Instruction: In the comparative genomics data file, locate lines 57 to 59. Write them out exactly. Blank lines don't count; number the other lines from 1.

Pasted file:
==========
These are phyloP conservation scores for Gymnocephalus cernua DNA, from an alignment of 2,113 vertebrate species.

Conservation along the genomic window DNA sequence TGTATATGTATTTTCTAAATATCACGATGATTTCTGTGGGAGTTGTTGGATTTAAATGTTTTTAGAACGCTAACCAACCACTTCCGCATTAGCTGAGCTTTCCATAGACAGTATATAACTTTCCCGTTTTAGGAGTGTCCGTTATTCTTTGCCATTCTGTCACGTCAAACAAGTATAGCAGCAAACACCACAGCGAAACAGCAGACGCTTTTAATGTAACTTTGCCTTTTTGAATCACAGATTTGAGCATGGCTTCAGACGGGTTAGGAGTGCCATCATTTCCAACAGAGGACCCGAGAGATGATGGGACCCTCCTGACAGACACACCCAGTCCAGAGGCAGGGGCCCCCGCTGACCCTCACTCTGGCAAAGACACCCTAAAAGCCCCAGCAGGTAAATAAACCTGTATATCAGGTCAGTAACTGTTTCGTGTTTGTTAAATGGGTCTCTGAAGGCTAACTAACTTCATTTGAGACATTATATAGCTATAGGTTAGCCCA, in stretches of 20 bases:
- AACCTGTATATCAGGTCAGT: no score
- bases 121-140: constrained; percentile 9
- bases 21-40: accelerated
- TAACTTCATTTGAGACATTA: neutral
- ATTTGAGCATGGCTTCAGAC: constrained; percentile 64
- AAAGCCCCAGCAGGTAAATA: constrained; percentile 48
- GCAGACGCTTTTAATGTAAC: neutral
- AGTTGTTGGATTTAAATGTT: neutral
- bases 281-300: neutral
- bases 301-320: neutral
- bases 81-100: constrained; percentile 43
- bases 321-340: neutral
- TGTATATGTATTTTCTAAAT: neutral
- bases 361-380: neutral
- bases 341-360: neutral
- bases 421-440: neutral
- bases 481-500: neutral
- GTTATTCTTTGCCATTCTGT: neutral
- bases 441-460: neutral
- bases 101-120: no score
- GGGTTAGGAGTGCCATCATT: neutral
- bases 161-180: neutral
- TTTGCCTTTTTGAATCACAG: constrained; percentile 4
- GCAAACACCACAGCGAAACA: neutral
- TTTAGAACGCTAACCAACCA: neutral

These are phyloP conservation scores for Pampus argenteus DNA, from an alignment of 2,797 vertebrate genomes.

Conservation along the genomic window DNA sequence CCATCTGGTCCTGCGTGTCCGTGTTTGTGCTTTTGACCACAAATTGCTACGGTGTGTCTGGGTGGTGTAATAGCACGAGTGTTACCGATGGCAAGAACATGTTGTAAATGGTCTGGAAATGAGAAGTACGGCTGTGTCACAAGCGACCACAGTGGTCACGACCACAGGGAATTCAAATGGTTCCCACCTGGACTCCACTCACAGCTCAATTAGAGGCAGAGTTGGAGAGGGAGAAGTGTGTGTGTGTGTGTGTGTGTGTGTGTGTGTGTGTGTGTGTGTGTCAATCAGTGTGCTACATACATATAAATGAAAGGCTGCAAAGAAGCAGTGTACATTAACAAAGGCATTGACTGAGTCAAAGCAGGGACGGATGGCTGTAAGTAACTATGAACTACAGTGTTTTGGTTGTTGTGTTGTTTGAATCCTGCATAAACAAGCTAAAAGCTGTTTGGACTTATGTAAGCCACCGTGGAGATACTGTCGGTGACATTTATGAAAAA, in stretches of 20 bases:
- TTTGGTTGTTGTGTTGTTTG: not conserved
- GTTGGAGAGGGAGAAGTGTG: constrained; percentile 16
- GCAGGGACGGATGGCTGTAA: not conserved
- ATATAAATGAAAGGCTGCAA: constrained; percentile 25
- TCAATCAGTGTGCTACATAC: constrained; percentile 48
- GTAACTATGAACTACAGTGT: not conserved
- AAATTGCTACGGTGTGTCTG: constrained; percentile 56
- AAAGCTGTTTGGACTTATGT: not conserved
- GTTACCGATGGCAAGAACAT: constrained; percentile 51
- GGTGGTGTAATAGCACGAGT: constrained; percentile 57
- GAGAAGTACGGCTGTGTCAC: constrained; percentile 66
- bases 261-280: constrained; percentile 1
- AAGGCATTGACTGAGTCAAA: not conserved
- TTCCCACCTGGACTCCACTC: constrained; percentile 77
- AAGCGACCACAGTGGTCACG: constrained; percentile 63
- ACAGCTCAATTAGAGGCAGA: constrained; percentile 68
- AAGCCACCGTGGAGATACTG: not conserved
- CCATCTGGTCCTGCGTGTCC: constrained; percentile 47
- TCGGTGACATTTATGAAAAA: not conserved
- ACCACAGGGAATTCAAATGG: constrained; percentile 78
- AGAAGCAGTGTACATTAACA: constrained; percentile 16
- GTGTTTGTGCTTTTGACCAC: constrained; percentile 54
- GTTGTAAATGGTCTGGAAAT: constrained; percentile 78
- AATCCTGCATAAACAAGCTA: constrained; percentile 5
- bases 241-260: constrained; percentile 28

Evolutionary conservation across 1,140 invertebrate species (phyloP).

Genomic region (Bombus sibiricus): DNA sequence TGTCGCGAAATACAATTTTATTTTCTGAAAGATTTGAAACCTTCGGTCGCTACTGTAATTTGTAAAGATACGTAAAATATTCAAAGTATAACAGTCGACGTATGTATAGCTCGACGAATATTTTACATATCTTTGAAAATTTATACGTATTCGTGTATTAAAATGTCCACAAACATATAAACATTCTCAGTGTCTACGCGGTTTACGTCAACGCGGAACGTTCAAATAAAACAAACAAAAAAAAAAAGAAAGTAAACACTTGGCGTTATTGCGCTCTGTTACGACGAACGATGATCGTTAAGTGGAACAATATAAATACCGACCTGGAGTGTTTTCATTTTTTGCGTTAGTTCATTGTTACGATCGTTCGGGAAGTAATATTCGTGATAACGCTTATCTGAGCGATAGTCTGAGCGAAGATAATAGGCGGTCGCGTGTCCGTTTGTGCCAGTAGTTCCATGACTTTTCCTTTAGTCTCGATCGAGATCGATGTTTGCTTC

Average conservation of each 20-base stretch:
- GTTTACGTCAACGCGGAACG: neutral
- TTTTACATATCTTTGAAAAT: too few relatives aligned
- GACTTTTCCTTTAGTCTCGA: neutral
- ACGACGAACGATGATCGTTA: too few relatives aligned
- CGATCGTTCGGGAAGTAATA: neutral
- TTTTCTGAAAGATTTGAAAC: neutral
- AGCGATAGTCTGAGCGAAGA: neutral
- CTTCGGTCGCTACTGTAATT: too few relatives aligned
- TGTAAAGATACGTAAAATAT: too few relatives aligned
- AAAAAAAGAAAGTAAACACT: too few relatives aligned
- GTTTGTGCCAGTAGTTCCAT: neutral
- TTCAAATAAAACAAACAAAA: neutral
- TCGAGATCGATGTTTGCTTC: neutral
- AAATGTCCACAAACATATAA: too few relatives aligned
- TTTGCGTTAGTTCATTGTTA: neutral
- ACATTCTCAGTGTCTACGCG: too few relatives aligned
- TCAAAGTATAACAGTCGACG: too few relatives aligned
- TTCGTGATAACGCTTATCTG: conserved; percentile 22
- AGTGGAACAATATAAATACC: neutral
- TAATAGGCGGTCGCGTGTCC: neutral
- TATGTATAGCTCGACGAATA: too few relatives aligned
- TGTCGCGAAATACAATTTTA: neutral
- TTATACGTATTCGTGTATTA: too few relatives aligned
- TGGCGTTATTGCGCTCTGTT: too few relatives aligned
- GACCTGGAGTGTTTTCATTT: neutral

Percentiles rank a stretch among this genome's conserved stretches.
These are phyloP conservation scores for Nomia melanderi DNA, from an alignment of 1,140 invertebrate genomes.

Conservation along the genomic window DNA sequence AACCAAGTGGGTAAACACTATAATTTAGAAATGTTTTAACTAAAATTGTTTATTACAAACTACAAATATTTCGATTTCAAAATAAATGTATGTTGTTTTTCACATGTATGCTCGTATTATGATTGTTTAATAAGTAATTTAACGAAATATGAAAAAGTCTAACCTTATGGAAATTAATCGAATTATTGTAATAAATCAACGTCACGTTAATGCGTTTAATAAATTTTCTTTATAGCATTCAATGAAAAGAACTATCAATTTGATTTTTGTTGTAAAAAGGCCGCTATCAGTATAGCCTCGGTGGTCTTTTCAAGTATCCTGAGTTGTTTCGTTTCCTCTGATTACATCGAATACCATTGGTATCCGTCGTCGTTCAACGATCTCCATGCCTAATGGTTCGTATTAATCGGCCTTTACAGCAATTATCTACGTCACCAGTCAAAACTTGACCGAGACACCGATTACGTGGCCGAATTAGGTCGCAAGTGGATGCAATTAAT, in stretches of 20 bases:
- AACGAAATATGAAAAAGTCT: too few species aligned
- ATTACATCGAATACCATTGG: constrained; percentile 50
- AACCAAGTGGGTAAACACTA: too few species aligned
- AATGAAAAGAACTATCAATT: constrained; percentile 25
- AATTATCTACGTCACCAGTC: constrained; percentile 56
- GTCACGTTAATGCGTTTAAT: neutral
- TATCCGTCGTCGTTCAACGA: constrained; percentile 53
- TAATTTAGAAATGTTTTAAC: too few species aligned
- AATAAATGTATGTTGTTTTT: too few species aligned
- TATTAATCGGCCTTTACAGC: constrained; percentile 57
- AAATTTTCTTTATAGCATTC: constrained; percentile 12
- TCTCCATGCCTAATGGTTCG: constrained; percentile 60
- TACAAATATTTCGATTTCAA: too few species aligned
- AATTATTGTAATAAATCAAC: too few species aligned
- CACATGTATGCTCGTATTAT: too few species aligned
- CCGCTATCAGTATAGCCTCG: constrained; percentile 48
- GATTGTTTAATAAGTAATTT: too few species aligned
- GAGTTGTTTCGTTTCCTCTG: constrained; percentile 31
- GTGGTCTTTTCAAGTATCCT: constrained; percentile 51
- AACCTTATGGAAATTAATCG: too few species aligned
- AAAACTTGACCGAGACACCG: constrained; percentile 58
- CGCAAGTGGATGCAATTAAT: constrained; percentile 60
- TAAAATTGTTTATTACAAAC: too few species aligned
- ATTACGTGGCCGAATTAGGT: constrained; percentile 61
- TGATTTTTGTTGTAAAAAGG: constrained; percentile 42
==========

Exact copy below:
Average conservation of each 20-base stretch:
- GTTTACGTCAACGCGGAACG: neutral
- TTTTACATATCTTTGAAAAT: too few relatives aligned